During the last Democratic Party debate, Hillary Clinton demanded to know why the media wasn’t asking her about abortion. “We’ve not had one question about a woman’s right to make her own decisions about reproductive health care. Not one question,” she plaintively pointed out. Hilary Weaver at New York translated Hillary’s plea to mean: “Why the hell aren’t we talking about the fact that a bunch of conservative dudes want to police my body?”
Well, that’s not a question. That’s a political platitude with a question mark at the end. It’s also an inane way of framing a complex debate that, in its fairest reading, pits questions about life against privacy concerns. But Weaver is right. It’s exactly what Hillary would like to talk about. Because Democrats don’t want to answer questions about the science or the moral implications of abortion, they want to talk about a bunch of conservative dudes.
Hillary should be asked about abortion. It’s not widely known, for example, that most elected Democrats support legal abortion on demand to the moment of crowning — as long as the woman has huddled with her physician and family members and decided the fetus is a superfluous appendage and not a human being.
This, quite notably, is one of the only important decisions in everyday American life that Democrats believe government should stay out of.
So, since Clinton’s interested, why not start with the fundamental question: When does life begin? Is it whenever the mom decides life begins, or is it when science decides, or when courts decide, or when the kid is having her first birthday party?
This issue was broached by “Face the Nation” moderator John Dickerson when he asked Hillary: “Do you support a federal limit on abortion at any stage of pregnancy?” At the time, Clinton answered that she did not support any federal limitations on abortion. So, in other words, not at any stage. Period.
Yet in a later interview with Chuck Todd, she claimed that there “can be restrictions in the very end of the third trimester, but they have to take into account the life and health of the mother.” This was widely interpreted as Clinton walking back the initial position. But I’m convinced it was just a Clintonian prevarication. Question: Yes, there “can be” limitations, but do you, Hillary Clinton, candidate for the presidency of the United States in 2016, believe there should be any limitations on abortion?
Almost No Abortions Are for a Mother’s Life
Hillary also told CBS she thought “that the kind of late-term abortions that take place are because of medical necessity. And, therefore, I would hate to see the government interfering with that decision.”
This contention is made all the time and rarely challenged. In reality, most abortions of viable babies in America have nothing to do with protecting the life of the mother. Not even the abortion industry’s propaganda outfit, Guttmacher Institute, believes this is true. In the only study it conducted on the reasons women have late-term abortion, Guttmacher found that in “many ways, women who had later abortions were similar to those who obtained first-trimester procedures.”
At the pro-life Charlotte-Lozier Institute, Dr. Elizabeth Johnson argues that both medical literature and late-term abortion providers show the majority of late-term procedures are not performed for “maternal health complications or lethal fetal anomalies discovered late in pregnancy.” So it’s, at least, a debatable contention.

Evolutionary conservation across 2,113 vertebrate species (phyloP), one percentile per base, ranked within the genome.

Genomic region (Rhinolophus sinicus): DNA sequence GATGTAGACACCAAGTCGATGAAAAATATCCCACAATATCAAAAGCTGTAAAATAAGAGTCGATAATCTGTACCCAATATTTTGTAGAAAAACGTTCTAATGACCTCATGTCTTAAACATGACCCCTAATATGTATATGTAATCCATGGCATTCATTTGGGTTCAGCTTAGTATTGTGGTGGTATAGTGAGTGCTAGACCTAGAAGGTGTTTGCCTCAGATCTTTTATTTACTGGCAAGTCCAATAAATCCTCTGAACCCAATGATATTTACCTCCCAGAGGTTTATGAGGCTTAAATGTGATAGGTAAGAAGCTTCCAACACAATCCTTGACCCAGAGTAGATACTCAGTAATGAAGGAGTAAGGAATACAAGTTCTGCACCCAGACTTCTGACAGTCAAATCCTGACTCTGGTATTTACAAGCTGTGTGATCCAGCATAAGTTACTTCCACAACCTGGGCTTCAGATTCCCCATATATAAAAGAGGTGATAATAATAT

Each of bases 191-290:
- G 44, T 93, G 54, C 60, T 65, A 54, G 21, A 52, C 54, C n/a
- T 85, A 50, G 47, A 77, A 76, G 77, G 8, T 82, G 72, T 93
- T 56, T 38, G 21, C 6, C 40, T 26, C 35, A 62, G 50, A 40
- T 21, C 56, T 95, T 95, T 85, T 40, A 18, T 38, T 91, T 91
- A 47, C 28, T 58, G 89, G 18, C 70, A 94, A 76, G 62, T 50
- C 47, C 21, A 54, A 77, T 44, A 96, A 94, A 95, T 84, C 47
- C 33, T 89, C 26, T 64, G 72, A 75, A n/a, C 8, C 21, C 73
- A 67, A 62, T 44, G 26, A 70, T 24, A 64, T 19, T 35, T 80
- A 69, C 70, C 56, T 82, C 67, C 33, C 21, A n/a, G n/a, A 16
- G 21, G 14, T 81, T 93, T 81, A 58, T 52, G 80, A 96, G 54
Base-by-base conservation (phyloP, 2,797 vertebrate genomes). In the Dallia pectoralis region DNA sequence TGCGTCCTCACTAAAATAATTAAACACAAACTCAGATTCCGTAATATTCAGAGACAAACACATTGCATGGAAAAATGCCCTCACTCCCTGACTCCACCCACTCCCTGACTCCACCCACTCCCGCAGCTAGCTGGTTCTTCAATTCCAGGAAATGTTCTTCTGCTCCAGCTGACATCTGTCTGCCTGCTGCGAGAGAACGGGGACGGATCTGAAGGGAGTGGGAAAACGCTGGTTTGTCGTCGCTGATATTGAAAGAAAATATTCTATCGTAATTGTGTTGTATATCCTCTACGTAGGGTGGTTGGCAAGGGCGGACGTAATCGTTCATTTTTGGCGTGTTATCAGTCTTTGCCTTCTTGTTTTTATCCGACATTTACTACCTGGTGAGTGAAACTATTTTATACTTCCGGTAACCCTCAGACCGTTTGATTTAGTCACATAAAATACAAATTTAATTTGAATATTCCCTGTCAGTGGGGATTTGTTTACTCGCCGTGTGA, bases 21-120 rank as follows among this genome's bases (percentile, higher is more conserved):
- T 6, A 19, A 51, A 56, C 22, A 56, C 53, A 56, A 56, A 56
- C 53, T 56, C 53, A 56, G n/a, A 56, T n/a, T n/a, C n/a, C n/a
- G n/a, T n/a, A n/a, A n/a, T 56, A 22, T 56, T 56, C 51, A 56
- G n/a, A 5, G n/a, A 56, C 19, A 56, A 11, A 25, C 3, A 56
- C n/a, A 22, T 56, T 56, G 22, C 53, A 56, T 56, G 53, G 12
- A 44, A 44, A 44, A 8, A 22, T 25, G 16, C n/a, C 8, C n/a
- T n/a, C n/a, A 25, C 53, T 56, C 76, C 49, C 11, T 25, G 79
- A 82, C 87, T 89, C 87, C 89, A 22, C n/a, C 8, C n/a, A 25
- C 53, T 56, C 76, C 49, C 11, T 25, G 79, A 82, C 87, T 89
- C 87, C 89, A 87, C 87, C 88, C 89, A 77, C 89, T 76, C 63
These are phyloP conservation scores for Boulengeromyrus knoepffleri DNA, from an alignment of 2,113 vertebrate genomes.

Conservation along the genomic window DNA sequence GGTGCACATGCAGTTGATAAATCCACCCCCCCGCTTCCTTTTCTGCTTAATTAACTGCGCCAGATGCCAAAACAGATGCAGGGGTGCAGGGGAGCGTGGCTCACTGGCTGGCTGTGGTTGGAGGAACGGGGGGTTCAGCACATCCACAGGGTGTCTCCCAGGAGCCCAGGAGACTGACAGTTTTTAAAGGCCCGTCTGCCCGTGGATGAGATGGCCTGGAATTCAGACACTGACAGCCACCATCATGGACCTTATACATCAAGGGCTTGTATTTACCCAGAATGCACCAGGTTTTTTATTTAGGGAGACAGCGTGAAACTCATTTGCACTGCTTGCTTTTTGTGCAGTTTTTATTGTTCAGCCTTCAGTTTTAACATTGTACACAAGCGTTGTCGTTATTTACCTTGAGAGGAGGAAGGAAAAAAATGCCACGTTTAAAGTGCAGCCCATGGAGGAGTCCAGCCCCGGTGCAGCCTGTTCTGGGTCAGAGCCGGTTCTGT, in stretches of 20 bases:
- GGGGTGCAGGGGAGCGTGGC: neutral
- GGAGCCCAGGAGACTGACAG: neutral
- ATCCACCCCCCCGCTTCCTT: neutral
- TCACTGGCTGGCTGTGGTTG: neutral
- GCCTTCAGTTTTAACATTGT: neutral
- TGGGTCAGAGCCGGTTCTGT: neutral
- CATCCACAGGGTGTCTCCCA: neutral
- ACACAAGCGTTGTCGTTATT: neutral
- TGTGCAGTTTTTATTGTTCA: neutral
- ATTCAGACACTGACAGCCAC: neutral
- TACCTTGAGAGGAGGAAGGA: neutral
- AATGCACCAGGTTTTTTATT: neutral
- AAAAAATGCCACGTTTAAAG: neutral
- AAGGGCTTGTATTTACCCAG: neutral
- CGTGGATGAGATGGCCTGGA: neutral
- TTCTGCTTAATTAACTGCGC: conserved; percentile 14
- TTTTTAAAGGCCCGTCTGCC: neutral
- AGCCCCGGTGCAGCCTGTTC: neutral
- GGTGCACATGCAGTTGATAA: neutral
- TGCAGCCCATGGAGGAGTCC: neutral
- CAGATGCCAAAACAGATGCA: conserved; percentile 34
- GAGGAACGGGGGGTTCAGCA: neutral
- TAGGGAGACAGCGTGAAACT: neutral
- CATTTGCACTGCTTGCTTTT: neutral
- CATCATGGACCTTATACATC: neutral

Perhaps Hillary could clarify her position by answering this question: “Do you support the legal right of women to have abortions in the late third trimester even if their life is not threatened in any way?”
Don’t Stop There
Some potential follow ups:
Have you ever been to a NICU unit? What is the moral or scientific difference between disposing of (or whatever euphemism for “killing” you’re comfortable with) a viable baby in utero or in the hospital?
Do you believe women who are pro-life or oppose late-term abortions should be equated to terrorist groups?
Do you believe women should have the legal right to use abortion as a tool of eugenics? For example, should abortion be available to people who don’t want to be saddled with a Down Syndrome child?
Do you believe women should have the legal right to have abortions as a means of selecting the sex of their babies? How about eye color?
Will New Evidence Make a Difference?
At the debate, Hillary pivoted off her support of overturning the First Amendment via Citizens United to bring up abortion again. “The only people I would appoint to the Supreme Court are people who believe Roe v. Wade is settled,” Hillary said, who is malleable on free expression but not on late-term abortions.
So, question: If new science comes to light—if, for instance, science proves a fetus can feel pain and is sentient at 20 weeks—would you change your mind? Or is abortion an inherent human right that can’t be amended no matter what evidence surfaces?
When then-presidential candidate Rand Paul, whose rhetoric on life issues is far less cowardly than that of most Republicans, was attacked by Debbie Wasserman Schultz, he asked her if she thought it was okay to kill a “seven-pound baby in the uterus.” Her answer: “I support letting women and their doctors make this decision without government getting involved. Period. End of story. ”
So yes. No limits. This position, judging by almost any poll, is considered extremist by a majority of Americans, including women. Yet the media fails to dig in as they might with someone like Todd Akin, who has similarly odious positions. Why aren’t we asking every Democrat, including Hillary, if he or she believes there should be absolutely no limits on abortion, period? “Do you believe the act of killing a seven-pound, viable baby in the uterus for convenience is immoral?”